• the page table pointer register contains the physical base address of the current generic page table. As the child GPT is a copy of the parent GPT in the child cluster, this page table

register cannot have the same value for parent and child.

At the end of the fork(), cluster Y is both the owner cluster and the reference cluster for the new C process, that contains one single thread running in the Y cluster. All pages of DATA, REMOTE, and MMAP vsegs are marked Copy On Write in the child C process GPT (clusters Y), and in all copies of the parent P process GPT (all clusters containing a copy of P).

3.2) exec()

After a fork() system call, any thread of the the P process can execute an exec() system call. This system call forces the P process to execute a new application, while keeping the same PID, the same parent process, all open file descriptors, and the environment variables. The existing P process descriptors (both the reference and the copies) and all associated threads are destroyed. A new process descriptor and a new main thread descriptor are created in the reference cluster, and initialized from values found in the existing process descriptor, and from values contained in the .elf file defining the new application. The calling thread can run in any cluster. If the reference cluster Z for process P is different from the calling thread cluster X, the calling thread must use a RPC to ask the reference cluster Z to do the work.

At the end of the exec() system call, the cluster Z is both the owner and the reference cluster for process C, that contains one single thread in cluster Z.

4) Thread creation

Any thread T of any process P, running in any cluster K, can create a new thread NT in any cluster M. This creation is driven by the pthread_create system call. The target M cluster is called the host cluster. If the M cluster does not contain a process descriptor copy for process P (because the NT thread is the first thread of process P in cluster M), a new process descriptor must be created in cluster M.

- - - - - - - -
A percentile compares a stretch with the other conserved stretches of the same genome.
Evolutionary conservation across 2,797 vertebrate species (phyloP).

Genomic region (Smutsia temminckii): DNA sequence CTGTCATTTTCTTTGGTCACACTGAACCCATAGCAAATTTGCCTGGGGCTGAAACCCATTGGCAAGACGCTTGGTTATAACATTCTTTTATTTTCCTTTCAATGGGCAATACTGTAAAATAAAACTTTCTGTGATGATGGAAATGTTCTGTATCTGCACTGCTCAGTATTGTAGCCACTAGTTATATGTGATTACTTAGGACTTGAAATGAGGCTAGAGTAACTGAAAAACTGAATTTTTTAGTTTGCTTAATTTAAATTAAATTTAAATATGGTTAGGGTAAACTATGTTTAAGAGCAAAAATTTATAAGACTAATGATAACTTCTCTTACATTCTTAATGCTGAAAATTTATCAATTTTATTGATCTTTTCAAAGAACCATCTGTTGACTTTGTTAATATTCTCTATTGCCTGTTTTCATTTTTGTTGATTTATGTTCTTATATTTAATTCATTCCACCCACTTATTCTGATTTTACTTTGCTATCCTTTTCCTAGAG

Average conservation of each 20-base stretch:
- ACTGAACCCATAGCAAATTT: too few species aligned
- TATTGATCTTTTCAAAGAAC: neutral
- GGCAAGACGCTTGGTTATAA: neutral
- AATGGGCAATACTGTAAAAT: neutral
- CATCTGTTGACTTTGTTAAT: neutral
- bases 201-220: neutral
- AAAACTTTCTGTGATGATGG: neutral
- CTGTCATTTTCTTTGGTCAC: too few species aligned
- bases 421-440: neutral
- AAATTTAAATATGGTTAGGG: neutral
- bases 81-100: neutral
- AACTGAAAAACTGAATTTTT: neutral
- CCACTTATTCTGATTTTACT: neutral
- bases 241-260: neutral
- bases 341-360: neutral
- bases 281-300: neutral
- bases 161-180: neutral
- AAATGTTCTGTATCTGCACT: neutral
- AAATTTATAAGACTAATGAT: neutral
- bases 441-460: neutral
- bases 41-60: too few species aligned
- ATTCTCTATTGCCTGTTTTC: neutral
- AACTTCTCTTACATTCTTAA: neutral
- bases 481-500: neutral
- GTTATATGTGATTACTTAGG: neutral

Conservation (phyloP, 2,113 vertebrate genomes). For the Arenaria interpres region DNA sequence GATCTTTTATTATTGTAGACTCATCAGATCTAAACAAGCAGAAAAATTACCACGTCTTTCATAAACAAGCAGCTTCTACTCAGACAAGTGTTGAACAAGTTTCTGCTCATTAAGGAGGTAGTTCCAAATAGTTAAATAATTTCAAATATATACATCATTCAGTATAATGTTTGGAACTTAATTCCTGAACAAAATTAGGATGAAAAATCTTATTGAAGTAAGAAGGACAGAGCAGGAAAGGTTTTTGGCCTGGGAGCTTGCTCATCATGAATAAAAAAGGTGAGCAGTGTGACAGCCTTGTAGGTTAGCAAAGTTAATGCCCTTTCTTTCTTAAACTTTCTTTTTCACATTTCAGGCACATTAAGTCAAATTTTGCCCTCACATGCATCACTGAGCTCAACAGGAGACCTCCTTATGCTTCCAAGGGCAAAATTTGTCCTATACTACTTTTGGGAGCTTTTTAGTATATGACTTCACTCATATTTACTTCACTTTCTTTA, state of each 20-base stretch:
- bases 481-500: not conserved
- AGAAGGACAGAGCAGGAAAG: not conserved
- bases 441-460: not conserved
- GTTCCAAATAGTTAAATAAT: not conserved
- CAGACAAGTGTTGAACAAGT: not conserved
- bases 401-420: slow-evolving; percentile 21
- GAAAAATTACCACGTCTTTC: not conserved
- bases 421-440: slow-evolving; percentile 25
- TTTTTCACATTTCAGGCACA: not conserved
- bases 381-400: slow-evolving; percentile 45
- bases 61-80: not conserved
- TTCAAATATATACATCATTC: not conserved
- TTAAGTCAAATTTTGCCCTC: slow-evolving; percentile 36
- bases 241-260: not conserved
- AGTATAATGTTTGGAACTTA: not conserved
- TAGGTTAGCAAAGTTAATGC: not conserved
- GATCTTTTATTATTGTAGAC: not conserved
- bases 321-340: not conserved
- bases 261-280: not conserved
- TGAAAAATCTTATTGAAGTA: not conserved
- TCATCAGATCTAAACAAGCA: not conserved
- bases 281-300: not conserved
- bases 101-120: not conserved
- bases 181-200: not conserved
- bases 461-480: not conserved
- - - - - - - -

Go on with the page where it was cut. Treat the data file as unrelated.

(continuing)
• The target cluster M can be specified by the user application, using the CXY field of the pthread_attr_t argument. If the CXY is not defined by the user, the target cluster M is selected by the kernel K, using the DQDT.
  • The Target core in cluster M can be specified by the user application, using the CORE_LID field of the pthread_attr_t argument. If the CORE_LID is not defined by the user, the target core is selected by the target kernel M.

If the target cluster M is different from the client cluster, the cluster K send a RPC_THREAD_USER_CREATE request to cluster M. The argument is a complete structure pthread_attr_t (defined in the thread.h file in ALMOS-MK), containing the PID, the function to execute and its arguments, and optionally, the target cluster and target core. This RPC should return the thread TRDID. The detailed scenario is the following:

  1. The kernel M checks if it contains a copy of the P process descriptor.
  2. If not, the kernel M creates a process descriptor copy from the reference P process descriptor, using a remote_memcpy(), and using the cluster_get_reference_process_from_pid() to get the extended pointer on reference cluster. It allocates memory for the associated structures GPT(M,P), VSL(M,P), FDT(M,P). It initializes (partially) these structures by using remote_memcpy() from the reference cluster. The PG_TBL structure will be filled by the page faults.